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Open Features: Holland During The War Years - 5

"A feeling of relief, joy and freedom pervaded. It had been such a long time...''

Aloysius Joosten tells of the ending of the German occupation of Holland.

On the morning of 10 April 1945 rumours were circulating about liberation.

The sound of approaching tanks was like music to our ears. Tanks of the Allies, manned by Polish troops who spoke German, had arrived. Not everyone was prepared for this. A wedding was being conducted, but, as the tanks rolled in, the chaplain advised all and sundry to show some gratitude at this most important occasion. Luckily the marriage vows had already been made at the beginning of the Mass!

The tanks rolled in and their crews were welcomed in the streets by waving crowds. It was a major event. We had endured five years of misery to experience this.

Many people walked alongside the tanks. There was a delay at the drawbridge in Munsterseveld. A Jeep drove alongside, on it a slightly wounded German soldier. Although the tanks had to transverse the canal they did not dare cross the bridge. They were of the opinion that it was not strong enough.

Mr Hoge, who was the interpreter, thought that the bridge was safe, but the soldiers would not risk it. He then agreed with them. He said: “I must not allow you to have an accident.”

The tanks then proceeded to move alongside the western side of the canal. People were crowded on these tanks. About 1 km away they again stopped at a swinging bridge. However, this was also deemed risky as this was the bridge used by the farmers to transport their produce. From that distance German houses could be seen.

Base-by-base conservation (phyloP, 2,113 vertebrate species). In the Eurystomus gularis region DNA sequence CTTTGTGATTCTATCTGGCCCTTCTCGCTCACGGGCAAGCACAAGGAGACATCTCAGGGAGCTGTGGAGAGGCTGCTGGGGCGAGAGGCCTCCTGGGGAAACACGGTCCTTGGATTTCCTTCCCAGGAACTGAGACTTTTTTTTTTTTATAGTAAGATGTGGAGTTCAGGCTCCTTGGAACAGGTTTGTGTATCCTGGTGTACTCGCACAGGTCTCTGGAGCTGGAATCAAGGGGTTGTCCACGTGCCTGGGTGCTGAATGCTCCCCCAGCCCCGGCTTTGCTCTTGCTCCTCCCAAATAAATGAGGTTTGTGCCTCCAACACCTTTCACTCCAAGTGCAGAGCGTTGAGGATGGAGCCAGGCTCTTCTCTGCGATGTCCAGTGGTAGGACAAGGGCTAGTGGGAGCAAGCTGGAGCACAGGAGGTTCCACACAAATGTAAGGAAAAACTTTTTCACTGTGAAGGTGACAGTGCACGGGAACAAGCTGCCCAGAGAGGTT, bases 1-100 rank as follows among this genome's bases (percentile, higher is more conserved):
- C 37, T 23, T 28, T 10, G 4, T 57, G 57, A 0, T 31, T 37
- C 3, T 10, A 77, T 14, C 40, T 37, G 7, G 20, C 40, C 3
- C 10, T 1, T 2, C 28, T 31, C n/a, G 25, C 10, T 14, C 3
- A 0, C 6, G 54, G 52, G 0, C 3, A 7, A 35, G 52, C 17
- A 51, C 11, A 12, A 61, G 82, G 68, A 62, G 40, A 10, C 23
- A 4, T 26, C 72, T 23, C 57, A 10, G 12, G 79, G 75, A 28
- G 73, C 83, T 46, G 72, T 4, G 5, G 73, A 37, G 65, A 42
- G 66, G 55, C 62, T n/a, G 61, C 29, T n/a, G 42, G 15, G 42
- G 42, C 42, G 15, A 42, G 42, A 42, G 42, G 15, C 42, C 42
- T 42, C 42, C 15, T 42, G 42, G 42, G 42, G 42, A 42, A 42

Hennie Wortelboer, one of the sons of Bernard and aunt Catrien, who could speak German, pointed out a customs office. With that they turned the turrets of the tanks in that direction and flattened out the building. Hennie, giving directions, accompanied the tanks into Germany.

A feeling of relief, joy and freedom pervaded. It had been such a long time.

The Dutch who had collaborated with the Germans began to feel uneasy. They had chosen the wrong side by supporting Hitler and his annihilation of the Jews. They had rejected their homeland as they visualized a great “German Reich.”

Although “liberated”, the war with Germany was not yet over. The German Command in the Netherlands had not yet capitulated.

Finally, on 5 May 1945, peace was officially declared in the Netherlands. Surrender papers were signed at 16h00* in the Hotel de Nederlanden in Wageningen.

*”WORLD WAR 11 – DAY BY DAY” by Donald Summerville states the following:
10 April 1945
Western Front. Hanover falls to the US X111 Corps from Ninth Army. Canadian* forces are beginning to put pressure on the German positions in Holland. They begin operations to cross the river Ijssel.”

Western Front. Doenitz sends envoys to Montgomery’s headquarters at Luneberg Heath and they agree on the surrender of German forces in Holland, Denmark and north Germany.
The surrender becomes effective at 0800* on 5 May

©Aloysius Joosten 2013

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